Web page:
* * * * *
– Second Hand Heart –
Performed by Ben Haenow
(Featuring Kelly Clarkson)
The light of the morning finds you sleeping in my bed
And it’s not like the stories; it’s never like what they said
I know who you want me to be but I’m just not there yet
Yeah, the broken road’s always been home and it’s so hard to forget
Wait for me now
Will you wait for me now?
I might think too much, drink too much, stay out too late
I know I’m just a fool, but I swear I can change
I can’t steal you the stars, but I can give you this secondhand heart
All your friends think I’m hopeless, they don’t understand
That this imperfect love can start over again
It’s been broken apart, but will you still take my secondhand heart?
(FIRST STANZA REPEATS)
If you let me show you, I could love you the same
And I can’t steal you the stars but I can try every day
Oh, you know they’ll never tear us apart
And I’m just a fool, but I swear I can change
And I can’t steal you the stars, but I can try every day
Oh, you know you got my secondhand heart
(SECOND BRIDGE REPEATS)
* * * * *
“All your friends think I’m hopeless, they don’t understand that this imperfect love can start over again.”
These lines hit home for me because I care a great deal what others think about me; another person’s perceptions of me hold more power for me than I have of my own accord, and my self-esteem rests often in the judgment—good or bad—of others. I’m sure there have been many times in my life that others thought I was a hopeless wreck; some of those times I probably thought I was too. But with my recent success in college and my approaching graduation (after dropping out twice over a ten-year period), I have shown myself and others that I am capable of much more than either party probably supposed.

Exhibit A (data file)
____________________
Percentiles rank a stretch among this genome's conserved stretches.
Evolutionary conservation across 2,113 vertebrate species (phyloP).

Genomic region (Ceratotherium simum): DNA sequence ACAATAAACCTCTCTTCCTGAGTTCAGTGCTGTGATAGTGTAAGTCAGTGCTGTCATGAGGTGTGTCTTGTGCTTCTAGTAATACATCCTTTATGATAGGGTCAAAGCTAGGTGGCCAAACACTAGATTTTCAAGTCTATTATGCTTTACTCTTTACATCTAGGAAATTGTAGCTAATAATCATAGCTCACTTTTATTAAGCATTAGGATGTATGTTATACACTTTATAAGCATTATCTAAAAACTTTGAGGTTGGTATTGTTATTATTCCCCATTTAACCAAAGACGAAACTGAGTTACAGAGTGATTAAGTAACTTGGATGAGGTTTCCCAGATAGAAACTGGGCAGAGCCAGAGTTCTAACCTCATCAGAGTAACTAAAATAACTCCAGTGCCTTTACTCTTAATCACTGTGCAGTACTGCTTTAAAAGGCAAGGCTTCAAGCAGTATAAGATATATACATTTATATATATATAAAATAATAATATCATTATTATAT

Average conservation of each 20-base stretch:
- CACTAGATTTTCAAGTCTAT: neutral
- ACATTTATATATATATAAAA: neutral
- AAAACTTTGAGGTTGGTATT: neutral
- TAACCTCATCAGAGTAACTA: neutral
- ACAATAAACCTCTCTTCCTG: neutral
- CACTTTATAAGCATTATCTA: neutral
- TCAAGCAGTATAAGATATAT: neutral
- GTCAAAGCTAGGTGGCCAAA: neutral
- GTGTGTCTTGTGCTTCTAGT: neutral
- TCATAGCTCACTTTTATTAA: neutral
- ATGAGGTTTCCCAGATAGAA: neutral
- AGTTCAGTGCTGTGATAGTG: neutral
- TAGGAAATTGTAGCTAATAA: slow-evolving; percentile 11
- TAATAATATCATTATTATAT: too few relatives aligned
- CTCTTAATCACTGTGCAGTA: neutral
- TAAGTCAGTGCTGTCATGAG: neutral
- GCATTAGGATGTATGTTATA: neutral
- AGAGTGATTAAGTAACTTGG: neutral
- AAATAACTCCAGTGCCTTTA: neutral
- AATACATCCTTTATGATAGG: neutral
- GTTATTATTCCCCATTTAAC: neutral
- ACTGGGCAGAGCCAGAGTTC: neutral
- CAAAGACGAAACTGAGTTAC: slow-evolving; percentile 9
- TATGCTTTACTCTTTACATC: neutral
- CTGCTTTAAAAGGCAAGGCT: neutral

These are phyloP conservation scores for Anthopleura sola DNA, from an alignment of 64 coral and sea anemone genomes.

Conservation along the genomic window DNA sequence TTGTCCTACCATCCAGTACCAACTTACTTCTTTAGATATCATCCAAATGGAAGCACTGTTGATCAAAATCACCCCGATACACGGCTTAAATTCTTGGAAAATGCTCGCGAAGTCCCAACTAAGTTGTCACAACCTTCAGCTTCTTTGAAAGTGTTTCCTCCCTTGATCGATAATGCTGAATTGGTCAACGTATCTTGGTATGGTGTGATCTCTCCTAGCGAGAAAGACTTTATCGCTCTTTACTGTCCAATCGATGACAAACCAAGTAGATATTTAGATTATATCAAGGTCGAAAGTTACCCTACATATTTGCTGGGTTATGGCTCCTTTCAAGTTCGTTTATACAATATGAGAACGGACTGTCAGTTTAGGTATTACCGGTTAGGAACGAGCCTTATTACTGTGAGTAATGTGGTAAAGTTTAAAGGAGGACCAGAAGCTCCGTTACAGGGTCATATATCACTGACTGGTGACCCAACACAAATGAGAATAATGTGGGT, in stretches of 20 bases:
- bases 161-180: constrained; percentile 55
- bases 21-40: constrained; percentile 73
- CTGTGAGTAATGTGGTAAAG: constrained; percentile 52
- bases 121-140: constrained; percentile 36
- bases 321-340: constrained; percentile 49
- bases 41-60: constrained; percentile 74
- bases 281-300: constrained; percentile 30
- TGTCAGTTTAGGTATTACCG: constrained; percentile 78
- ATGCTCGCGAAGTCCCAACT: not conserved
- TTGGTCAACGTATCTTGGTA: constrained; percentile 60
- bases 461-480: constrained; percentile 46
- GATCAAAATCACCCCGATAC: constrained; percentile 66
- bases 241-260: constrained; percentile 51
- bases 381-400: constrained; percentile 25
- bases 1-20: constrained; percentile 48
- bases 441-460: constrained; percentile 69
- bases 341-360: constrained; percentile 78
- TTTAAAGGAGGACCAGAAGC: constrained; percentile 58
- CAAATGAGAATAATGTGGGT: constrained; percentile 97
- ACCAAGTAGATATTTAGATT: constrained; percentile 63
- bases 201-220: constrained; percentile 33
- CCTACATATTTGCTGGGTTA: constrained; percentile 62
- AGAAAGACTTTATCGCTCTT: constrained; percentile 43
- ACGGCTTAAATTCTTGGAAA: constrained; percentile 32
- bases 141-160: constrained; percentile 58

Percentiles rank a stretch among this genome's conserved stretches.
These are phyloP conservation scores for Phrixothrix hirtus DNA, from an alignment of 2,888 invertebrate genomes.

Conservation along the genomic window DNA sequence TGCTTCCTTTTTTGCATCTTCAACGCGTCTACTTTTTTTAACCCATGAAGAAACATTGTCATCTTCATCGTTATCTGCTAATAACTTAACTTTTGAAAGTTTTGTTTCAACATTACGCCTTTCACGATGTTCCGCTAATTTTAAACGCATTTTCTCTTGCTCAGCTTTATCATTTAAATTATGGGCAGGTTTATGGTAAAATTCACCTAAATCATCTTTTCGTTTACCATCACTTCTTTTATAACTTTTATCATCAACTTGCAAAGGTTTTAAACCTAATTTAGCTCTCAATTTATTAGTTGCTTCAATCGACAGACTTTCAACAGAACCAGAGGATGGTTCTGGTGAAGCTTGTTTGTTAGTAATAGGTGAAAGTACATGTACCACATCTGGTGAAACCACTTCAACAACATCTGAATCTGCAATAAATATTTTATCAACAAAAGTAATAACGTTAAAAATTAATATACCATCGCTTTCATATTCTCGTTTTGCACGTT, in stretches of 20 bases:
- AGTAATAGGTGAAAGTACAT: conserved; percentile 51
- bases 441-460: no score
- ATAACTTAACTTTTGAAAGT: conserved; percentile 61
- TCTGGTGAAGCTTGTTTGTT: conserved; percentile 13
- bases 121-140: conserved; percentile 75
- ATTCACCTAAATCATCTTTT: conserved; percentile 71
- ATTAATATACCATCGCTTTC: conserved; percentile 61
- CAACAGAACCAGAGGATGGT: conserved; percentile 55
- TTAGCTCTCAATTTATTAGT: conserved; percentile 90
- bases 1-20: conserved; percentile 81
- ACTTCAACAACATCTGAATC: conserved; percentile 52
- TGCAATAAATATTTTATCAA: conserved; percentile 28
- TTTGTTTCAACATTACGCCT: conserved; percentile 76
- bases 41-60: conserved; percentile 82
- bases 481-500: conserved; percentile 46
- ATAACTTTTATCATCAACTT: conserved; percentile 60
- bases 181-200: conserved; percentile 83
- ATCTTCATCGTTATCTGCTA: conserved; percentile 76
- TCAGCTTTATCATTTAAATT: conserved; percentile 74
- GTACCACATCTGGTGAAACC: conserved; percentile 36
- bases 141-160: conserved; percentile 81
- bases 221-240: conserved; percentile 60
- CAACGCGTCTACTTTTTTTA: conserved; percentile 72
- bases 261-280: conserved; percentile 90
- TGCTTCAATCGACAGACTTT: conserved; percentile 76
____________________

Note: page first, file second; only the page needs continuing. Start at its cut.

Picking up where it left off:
|Errors and imperfections are a part of life for everyone;|
thankfully, God allows retakes and do-overs for a fresh start.
Certainly I am a prime example of the ebb and flow of testimony and religious activity. I grew up not knowing any God, and soon after I made covenants to follow the God I found, I became disenchanted with Him once again as I pursued forbidden paths. If you’ve read my blog before, you know that I came back; and in more recent posts (see “15 Years a Mormon—A Reflection”—November 2017) I’ve shared my wanderings back to that fence that ten years ago I straddled between a religious life and a nonreligious life. Doors that were once closed are now unlocked and ready to be opened, though presently I choose to stay in the faith.
I’ve always tried to keep my blog compelling, and I am compelled by personal tales shared in truth and vulnerability. I have told my tales of struggle and triumph in the hopes that others may be inspired; but I do admit to worrying a great deal about what others might think when I share old doubts that I had once conquered, but am suddenly reliving. I lose sight of what it means to repent and be forgiven, and I fail to remember that repenting and forsaking our sins and shortcomings does not mean that we will not make the same mistakes again. The beautiful thing about the gospel of Jesus Christ is that perfection is sought after, but not attainable, and we all get as many do-over’s as we need.
|I'm discovering just how fragile faith is, as challenges have more|
than once stripped my base of testimony down to its roots.